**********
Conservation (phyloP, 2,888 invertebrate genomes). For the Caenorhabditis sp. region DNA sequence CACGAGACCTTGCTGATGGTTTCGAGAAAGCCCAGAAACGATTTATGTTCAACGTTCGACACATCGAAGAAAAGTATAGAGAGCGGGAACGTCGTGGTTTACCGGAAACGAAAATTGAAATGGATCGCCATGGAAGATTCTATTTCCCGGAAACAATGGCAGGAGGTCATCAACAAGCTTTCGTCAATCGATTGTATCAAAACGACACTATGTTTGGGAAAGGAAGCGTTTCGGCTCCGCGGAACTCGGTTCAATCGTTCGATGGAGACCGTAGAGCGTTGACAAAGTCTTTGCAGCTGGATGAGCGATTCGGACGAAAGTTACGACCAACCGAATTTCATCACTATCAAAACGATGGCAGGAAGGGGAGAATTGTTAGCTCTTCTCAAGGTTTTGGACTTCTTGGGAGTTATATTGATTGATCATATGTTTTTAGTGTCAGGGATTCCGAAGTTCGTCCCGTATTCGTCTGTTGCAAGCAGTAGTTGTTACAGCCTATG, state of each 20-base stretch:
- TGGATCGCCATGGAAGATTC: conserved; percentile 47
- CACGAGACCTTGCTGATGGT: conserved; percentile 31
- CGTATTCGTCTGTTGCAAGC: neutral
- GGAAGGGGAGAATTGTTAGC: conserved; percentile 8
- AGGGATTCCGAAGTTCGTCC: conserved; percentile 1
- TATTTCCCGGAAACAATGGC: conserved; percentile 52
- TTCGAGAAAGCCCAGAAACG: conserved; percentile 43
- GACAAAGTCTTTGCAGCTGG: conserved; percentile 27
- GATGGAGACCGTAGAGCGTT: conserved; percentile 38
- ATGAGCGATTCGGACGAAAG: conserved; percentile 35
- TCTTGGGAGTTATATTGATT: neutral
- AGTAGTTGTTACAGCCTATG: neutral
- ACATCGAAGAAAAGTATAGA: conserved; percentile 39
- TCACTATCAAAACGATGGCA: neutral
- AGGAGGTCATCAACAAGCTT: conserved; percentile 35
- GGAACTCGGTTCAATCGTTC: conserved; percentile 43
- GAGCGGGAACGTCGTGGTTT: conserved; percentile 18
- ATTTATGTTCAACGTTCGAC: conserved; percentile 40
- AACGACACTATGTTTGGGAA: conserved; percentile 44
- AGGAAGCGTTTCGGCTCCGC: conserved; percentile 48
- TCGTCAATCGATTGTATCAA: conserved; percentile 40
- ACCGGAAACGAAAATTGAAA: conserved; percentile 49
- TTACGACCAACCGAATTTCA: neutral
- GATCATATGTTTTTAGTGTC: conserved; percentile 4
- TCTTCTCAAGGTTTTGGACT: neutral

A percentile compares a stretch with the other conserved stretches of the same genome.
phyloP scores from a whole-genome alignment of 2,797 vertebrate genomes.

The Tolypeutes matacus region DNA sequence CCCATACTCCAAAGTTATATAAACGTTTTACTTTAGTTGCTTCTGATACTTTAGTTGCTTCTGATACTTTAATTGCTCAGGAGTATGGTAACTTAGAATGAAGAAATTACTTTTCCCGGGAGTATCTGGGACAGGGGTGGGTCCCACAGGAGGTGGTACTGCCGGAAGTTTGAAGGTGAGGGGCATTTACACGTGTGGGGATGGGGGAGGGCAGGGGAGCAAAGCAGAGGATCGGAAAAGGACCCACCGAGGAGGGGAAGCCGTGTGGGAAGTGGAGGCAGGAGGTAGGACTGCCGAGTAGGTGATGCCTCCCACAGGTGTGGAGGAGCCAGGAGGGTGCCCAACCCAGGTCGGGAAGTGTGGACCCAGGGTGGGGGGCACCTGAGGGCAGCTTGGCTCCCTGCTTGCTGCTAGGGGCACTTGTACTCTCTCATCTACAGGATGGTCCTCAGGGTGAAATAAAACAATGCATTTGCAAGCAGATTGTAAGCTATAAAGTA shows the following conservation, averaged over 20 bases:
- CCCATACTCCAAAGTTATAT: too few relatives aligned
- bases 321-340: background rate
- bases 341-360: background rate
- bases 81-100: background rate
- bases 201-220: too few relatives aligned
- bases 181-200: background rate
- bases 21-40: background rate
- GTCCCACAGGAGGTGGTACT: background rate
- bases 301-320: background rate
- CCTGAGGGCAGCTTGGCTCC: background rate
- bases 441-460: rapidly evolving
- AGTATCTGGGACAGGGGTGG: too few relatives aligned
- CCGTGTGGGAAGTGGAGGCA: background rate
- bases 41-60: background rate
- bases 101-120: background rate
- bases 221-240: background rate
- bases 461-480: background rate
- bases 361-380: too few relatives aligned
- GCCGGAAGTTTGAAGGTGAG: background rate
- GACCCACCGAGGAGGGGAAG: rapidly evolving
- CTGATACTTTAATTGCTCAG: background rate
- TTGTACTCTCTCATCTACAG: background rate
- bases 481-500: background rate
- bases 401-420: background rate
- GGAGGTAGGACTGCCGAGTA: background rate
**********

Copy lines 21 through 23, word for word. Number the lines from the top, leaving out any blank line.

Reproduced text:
- AGGAAGCGTTTCGGCTCCGC: conserved; percentile 48
- TCGTCAATCGATTGTATCAA: conserved; percentile 40
- ACCGGAAACGAAAATTGAAA: conserved; percentile 49